I was gearing up to compare this episode to “Invasion of the Dinosaurs,” the 1974 Doctor Who story where a cultlike organization scooped dinosaurs from the distant past to present-day London in order to incite an evacuation. I had expected that the older story’s combination of a provocative plot with some of the saddest rubber-monster special effects the show had ever seen would be inverted here, and I wasn’t far off.
Except that this story isn’t really trying for provocative, and a better comparison might be with 1979’s “Nightmare of Eden.” In that story, the monsters are actually cargo, more cute than scary (though not for lack of trying); the plot turns on one ship that’s gotten stuck inside another; and while the story has some serious themes at its heart (then: drug addiction and smuggling; now: piracy, mass murder, living things exploited as chattel), it’s largely played for comedy.
Comedy isn’t normally what we get from Chris Chibnall, but as the “Pond Life” minisodes demonstrated, he’s not bad at it. For every good joke he’s got at least one lame gag (verging on Scooby-Doo territory) though as we now know, Matt Smith can make absolutely any line work. The supporting cast is nearly as capable, featuring two Harry Potter alumni, a Sherlock inspector, and two actual real-life comedians voicing robots. And of course there are Amy and Rory, who’ve spent the better part of an Earth-year working out their marriage problems and are back to domestic bliss, hopping seamlessly from changing light bulbs (it takes two Ponds and a Williams, in case you’re working on a joke) to working alien machinery they’ve never seen before.
In case I went too far with spoilers last week, I’ll keep silent about which aliens built the spaceship and put dinosaurs on it, but once we find out who, the why becomes fairly obvious, and the situation doesn’t seem at all contrived. The presence of Queen Nefertiti does, a bit, and contributes one of two sour notes to the episode (the other being the oddly bloody-minded Indian defense force). She’s yet another historical figure who can’t keep her hands off the Doctor (along with Franz Schubert, apparently), and not only is that joke wearing thin, it feels especially disrespectful somehow in this case. Worse, “Neffy” spends most of the episode either flirting with the big game hunter the Doctor’s brought along or being objectified by the owner of the second spaceship, which probably won’t help the reputation the Moffat era’s getting for a somewhat retrograde approach to female characters. Speaking of that big game hunter: why did the Doctor bring him along? Even if he’d known what he’d find on the ship, it’s not as though he’d ever condone dinosaur hunting, except in self-defense and with stun rifles. It’s almost as though his glimpse into Nefertiti’s future mainly involves setting up a blind date.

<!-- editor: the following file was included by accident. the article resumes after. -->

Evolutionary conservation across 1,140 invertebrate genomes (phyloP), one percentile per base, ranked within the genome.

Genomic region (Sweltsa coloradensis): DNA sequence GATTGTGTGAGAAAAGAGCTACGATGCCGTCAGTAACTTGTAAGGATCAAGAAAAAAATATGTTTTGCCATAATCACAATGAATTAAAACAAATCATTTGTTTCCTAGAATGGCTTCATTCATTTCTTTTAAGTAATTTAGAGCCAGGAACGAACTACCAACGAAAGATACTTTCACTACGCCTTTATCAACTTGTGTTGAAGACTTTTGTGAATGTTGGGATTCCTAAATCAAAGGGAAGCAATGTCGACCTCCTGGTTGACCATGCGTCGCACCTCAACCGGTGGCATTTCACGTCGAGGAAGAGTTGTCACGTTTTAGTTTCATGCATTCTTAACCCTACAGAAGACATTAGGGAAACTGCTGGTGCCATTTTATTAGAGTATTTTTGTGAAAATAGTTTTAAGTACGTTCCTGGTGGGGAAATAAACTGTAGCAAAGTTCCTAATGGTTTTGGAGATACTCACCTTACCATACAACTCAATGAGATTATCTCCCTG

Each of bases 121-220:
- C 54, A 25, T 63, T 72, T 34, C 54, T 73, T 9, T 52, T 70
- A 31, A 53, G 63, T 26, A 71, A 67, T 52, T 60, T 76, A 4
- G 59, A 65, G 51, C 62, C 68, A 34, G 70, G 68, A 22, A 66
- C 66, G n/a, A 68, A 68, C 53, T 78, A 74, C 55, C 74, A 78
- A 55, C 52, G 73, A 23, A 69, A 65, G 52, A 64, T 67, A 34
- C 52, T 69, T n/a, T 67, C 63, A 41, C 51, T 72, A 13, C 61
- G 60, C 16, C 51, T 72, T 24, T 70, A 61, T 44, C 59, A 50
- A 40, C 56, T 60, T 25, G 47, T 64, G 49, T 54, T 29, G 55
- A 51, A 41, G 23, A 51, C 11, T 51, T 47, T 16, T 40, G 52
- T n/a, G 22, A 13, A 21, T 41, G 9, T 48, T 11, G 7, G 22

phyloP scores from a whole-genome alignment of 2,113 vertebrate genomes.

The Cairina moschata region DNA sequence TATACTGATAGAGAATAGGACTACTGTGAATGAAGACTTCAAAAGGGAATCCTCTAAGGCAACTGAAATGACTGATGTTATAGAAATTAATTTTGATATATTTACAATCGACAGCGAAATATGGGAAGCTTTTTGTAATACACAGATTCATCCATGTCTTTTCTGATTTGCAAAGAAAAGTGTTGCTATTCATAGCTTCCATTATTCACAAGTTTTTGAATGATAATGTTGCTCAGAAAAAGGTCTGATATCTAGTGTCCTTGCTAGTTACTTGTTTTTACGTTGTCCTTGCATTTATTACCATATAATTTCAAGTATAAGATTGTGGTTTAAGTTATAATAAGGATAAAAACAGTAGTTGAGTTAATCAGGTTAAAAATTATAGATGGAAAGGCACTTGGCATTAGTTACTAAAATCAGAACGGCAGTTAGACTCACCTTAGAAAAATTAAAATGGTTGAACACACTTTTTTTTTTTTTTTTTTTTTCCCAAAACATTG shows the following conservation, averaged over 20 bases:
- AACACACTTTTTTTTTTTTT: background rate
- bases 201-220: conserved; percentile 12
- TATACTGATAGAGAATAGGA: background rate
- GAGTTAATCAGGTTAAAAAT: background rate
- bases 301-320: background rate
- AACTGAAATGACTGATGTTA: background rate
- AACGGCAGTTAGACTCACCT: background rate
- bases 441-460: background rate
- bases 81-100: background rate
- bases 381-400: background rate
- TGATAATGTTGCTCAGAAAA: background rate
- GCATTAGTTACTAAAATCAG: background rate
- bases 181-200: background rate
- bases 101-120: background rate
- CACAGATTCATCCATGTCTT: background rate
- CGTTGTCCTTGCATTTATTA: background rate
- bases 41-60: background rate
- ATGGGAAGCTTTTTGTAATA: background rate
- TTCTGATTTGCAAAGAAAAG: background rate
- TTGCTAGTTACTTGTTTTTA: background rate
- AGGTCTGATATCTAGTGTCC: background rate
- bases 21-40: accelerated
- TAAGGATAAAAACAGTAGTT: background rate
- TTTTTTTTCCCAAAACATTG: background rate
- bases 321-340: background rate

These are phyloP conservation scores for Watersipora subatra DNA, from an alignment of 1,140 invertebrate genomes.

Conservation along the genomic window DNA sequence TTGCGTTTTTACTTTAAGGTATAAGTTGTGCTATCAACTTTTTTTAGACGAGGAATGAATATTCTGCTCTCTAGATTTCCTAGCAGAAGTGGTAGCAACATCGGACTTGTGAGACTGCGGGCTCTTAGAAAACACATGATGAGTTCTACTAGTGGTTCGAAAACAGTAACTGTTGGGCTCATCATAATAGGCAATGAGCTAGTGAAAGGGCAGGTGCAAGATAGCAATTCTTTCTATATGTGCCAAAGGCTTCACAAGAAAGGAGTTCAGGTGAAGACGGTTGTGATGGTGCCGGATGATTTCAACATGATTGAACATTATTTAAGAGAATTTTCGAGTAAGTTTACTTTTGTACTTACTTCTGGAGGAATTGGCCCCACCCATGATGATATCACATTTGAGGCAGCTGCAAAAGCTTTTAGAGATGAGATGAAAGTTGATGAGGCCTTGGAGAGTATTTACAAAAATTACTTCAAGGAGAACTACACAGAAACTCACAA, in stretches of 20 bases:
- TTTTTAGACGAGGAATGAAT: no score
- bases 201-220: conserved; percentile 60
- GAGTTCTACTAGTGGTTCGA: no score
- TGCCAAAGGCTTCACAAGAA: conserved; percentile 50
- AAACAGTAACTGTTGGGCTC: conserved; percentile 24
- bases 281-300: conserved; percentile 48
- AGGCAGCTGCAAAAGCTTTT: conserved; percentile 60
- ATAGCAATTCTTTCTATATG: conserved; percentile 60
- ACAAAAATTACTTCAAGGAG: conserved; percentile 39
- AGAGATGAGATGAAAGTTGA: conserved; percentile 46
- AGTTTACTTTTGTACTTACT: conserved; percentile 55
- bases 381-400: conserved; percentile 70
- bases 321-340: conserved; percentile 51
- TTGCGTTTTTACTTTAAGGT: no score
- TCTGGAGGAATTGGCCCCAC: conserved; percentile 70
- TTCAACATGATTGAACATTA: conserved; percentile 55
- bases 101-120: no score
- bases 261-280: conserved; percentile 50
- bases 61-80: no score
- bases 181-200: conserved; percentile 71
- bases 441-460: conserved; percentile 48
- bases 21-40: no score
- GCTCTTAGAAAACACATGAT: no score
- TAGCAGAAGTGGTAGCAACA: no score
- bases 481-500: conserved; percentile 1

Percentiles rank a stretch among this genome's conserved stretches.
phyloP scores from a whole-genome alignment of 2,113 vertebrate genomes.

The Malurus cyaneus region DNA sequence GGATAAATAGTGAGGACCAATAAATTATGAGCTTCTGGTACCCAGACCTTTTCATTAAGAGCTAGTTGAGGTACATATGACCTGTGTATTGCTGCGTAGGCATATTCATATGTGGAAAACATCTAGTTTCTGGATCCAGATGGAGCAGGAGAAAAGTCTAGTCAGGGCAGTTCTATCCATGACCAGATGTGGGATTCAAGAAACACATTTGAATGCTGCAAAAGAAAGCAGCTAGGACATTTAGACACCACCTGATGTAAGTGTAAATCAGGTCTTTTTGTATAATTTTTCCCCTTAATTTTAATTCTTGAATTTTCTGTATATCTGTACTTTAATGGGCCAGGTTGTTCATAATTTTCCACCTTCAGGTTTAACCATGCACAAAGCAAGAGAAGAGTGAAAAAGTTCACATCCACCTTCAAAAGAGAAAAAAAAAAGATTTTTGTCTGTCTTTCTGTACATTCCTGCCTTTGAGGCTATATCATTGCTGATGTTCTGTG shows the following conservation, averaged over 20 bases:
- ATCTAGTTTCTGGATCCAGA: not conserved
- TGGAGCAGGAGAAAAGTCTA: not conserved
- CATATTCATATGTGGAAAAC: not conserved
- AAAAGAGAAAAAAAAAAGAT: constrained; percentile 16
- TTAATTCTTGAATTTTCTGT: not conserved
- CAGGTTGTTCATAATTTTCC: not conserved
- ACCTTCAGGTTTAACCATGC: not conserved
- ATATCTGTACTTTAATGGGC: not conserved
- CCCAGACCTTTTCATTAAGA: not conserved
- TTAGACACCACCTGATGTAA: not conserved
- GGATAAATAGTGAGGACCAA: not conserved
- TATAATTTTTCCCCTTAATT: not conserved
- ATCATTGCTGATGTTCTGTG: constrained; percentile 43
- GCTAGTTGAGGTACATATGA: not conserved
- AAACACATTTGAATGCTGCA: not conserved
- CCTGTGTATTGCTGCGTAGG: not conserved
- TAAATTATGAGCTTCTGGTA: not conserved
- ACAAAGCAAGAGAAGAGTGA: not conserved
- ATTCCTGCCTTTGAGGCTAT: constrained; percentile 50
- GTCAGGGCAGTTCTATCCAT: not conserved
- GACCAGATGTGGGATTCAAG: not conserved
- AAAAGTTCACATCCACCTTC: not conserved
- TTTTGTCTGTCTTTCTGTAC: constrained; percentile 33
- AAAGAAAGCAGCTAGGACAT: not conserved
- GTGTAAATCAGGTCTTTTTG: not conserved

By far the best member of the Doctor’s “gang” this time out is Rory’s dad, the very quintessence of dadness with his pockets full of emergency trowels and grass-stained golf balls. He and Rory get some nice, unforced moments together, including one where we see Rory apply his medical knowledge. We also see Amy looking more down-to-earth, having given up modelling and excessive makeup and hair, just being (okay, just a tad unrealistically) smart and capable.
There are a couple of serious moments. The Doctor seethes coldly at the villain of the piece over the latter’s avaricious and repticidal tendencies in a way that seems appropriate though not especially interesting. And he has another third-act heart-to-heart with Amy, this time about her inability to keep a job (because she expects at any moment to be whisked away in the TARDIS for an adventure), that ends with an exchange that’s not surprising but is surprisingly chilling. Assuring Amy that there won’t come a time when she’ll wait for him and he’ll never come back, the Doctor grins, “you’ll be there till the end of me.” “Or vice versa,” Amy replies with a smile. Then they both realize what she’s said, and the smiles falter.
But mostly it’s funny and cute, one for the kids, and there’s nothing wrong with that. In fact, it’s a relief that this is just entertaining and not a train wreck of self-indulgence. But I’m hoping Moffat has some depth saved up for later in the season—another “Doctor’s Wife” or “Girl Who Waited,” perhaps, something thought-provoking for the ever-increasing percentage of Doctor Who fans who are adults. Don’t get me wrong, I love dinosaurs, they look fantastic in this, and I would have been happy with twice as many dinosaur scenes. But to invert a Doctor quote from the classic series: there’s no point in being childish if you can’t be grown-up sometimes.